Here, the trial court cited the fact the victim was a child as support for the departure. This factor was already taken into account in scoring the offense under the guidelines and therefore could not be used again. As for the other factors used by the trial court, the appeals court said: "The trial court’s remaining reasons for departure were not objective and verifiable. Although the victim’s mother was supportive of defendant, there was no evidence that she reacted in this manner due to fear of or submission to defendant. Thus, it is not clear that defendant exercised control over the entire household. Moreover, substance abuse was simply never addressed and accordingly, its role or lack thereof is not verifiable. Since these two factors could not properly be relied upon to depart from the minimum guidelines range, the factors adequately taken into account by the guidelines could not be considered, and it is not clear whether the trial court would have departed from the guidelines absent these reasons, this case must therefore be remanded for resentencing."
Again, the appellate panel -- which included Brian Zahra, whose conservative credentials are unimpeachable -- could not have reached any other conclusion. The law dictated the result, not the other way around.
Case: People v. Givhan, docket no. 269500 (2007)
Facts: Defendant was convicted of felon-in-possession of a firearm, and felony-firearm. This was his second trial on these charges, the convictions arising from his first trial having been reversed. Following the second trial, he was given sentences greater than those imposed following his first convictions. The defendant appealed his sentence.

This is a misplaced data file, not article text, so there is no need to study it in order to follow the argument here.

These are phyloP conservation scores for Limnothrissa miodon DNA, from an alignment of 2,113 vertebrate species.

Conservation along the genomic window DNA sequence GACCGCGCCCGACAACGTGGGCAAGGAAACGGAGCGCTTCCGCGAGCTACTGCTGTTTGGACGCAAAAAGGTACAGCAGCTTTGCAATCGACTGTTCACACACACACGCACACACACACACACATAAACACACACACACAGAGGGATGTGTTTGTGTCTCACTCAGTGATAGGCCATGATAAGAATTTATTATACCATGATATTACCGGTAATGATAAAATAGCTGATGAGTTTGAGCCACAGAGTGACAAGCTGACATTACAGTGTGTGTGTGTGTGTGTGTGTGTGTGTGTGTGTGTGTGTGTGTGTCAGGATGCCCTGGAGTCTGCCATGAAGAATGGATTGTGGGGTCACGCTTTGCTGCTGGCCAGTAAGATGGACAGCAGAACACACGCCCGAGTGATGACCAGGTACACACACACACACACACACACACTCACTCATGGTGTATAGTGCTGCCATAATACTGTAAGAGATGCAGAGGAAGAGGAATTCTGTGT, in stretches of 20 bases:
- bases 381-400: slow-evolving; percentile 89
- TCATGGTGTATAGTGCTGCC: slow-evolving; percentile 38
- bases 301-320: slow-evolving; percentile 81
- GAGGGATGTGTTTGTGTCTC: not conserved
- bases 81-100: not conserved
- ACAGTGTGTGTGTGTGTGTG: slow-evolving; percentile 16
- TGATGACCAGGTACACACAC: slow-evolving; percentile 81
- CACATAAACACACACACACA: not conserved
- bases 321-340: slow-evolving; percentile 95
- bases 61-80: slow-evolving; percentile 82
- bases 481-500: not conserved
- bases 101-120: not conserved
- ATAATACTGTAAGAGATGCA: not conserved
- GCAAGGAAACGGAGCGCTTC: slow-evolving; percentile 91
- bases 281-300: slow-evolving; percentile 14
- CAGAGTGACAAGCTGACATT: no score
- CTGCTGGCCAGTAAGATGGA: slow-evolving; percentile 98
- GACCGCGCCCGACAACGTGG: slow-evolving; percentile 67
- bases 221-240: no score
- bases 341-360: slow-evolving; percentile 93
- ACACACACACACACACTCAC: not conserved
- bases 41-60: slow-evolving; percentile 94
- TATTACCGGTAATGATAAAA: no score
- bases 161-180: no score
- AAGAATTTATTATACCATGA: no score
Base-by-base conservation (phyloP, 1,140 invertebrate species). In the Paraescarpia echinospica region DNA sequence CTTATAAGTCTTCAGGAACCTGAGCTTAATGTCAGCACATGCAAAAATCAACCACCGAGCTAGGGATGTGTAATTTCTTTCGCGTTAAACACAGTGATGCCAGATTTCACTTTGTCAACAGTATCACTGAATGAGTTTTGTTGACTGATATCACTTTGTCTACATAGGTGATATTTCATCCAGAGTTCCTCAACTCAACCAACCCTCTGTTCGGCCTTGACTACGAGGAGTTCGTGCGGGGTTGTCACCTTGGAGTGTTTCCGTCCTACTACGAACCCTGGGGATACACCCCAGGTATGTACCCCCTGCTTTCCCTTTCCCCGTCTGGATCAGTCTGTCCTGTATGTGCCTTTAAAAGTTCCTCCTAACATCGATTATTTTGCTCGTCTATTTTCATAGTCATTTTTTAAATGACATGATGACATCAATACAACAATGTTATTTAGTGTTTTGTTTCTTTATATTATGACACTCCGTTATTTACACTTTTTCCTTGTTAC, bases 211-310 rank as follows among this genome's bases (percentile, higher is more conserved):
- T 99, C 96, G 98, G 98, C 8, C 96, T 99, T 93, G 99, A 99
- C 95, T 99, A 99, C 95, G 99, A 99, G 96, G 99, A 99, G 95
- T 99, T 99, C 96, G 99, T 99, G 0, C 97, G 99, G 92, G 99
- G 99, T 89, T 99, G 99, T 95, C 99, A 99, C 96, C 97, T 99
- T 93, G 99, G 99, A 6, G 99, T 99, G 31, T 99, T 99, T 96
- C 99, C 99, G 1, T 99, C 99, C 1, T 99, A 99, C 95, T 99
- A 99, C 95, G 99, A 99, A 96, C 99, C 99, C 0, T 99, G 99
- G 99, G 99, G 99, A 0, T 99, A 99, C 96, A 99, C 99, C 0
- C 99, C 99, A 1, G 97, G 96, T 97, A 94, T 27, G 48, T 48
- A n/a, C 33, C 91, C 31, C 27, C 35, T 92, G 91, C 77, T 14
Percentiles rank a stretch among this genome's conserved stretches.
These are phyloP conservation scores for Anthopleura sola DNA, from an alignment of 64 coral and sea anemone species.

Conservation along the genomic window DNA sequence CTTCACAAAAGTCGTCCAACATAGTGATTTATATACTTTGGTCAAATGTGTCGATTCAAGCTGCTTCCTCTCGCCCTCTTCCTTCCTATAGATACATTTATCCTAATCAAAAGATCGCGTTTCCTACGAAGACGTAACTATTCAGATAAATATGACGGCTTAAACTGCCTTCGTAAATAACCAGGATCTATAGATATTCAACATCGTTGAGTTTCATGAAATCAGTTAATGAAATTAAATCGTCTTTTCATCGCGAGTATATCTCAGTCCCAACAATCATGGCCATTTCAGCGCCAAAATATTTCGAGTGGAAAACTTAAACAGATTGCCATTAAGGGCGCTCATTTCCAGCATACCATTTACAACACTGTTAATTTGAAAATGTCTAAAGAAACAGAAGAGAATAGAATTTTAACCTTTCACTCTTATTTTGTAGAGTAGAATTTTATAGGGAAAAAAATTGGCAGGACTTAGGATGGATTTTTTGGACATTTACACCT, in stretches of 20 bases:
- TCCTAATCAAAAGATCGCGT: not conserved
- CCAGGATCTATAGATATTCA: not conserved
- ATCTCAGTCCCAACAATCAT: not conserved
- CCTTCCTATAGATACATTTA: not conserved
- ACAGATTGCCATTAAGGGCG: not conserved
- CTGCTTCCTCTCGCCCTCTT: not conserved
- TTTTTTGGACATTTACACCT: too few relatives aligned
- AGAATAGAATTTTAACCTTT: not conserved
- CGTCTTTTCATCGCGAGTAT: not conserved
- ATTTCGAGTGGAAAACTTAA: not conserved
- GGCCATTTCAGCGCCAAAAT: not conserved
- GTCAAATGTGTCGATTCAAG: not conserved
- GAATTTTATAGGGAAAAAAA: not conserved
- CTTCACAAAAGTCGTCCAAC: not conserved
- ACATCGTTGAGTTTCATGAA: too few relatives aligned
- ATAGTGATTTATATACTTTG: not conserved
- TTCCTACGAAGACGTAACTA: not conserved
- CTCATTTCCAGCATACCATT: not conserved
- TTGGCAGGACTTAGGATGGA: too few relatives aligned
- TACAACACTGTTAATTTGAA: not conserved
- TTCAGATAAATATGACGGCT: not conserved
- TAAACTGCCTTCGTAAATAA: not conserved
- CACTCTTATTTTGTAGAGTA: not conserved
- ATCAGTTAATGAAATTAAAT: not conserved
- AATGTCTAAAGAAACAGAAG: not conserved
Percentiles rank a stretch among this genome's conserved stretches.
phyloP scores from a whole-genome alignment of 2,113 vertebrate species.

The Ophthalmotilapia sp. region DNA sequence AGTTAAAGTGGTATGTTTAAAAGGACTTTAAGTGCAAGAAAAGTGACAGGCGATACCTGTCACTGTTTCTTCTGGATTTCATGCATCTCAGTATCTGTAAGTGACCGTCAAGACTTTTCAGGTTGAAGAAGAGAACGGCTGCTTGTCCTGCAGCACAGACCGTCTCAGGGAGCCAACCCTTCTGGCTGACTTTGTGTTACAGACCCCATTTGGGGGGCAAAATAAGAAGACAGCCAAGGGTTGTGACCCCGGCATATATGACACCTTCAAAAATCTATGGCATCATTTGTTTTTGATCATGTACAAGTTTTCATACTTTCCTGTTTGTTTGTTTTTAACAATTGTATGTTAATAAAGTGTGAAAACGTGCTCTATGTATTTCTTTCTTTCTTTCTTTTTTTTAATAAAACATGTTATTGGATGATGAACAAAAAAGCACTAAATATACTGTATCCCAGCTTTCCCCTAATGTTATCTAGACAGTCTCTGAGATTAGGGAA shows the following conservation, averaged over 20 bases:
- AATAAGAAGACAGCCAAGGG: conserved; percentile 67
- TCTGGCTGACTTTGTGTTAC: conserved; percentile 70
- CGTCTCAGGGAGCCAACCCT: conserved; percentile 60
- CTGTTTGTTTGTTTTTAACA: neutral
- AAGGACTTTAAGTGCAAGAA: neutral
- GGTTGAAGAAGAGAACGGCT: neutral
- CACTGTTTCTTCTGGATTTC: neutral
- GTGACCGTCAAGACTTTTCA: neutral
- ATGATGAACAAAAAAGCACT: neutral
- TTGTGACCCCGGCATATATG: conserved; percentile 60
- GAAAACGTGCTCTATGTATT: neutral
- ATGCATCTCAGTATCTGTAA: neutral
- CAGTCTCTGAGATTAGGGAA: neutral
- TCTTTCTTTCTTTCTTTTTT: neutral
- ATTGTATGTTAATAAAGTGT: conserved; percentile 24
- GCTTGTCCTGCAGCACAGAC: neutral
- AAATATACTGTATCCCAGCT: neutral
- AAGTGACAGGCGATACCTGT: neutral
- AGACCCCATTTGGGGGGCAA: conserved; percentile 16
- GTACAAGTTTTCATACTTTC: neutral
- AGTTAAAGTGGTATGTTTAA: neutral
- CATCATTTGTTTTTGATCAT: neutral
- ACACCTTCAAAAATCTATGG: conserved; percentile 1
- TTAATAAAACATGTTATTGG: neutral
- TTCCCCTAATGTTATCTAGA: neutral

Anonymous said: "Bill Schuette again joined with a Granholm appointee (Servitto) and a Blanchard appointee (Jansen) in overturning the sentence because it was longer than the one given in the first trial and he didn't feel that the trial court judge [sic] enough reason for the second sentence being longer than the first."
The Truth: Michigan law provides that "A presumption of vindictiveness arises when a defendant is resentenced by the same judge and the second sentence imposed is longer than the first." The US Supreme Court has held: “Due process of law . . . requires that vindictiveness against a defendant for having successfully attacked his first conviction must play no part in the sentence he receives after a new trial.” In order to overcome the presumption of vindictiveness, the trial judge must articulate reasons based on new information for imposing a longer sentence.
In this case, the trial court stated that it was relying on the defendant's history with firearms, but that history was not new. The trial court also said it was basing the increased sentence on the fact that the defendant fired his gun at a woman's house. There was no evidence of this, however. As the court noted: "The prosecutor concedes that no new information was available to the trial court at defendant’s sentencing following his second trial than was available following his first trial. The trial court’s assertion that defendant admitted firing shots at Diane’s house during his second trial was erroneous and therefore could not constitute new information justifying an increased sentence. Accordingly, the trial court’s reasoning did not overcome the presumption of vindictiveness."
This was another decision which complied in every respect with the law. These three cases were not judgment calls, where the decision could have gone one way or the other. The rule of law compelled the Court of Appeals to rule just as they did. To do otherwise would have violated the principles we all hold dear.
There may be reasons to oppose Bill Schuette, just as there may be reasons to oppose Mike Bishop. But the sort of disingenuous slop offered up by the anonymous poster is not reasoned, not logical, and not helpful. Whoever created this, shame on you. We need to condemn these tactics and remember what we are fighting for and why. Anonymous prevarications serve no purpose whatsoever other than to embarass the prevaricators and the candidates they support.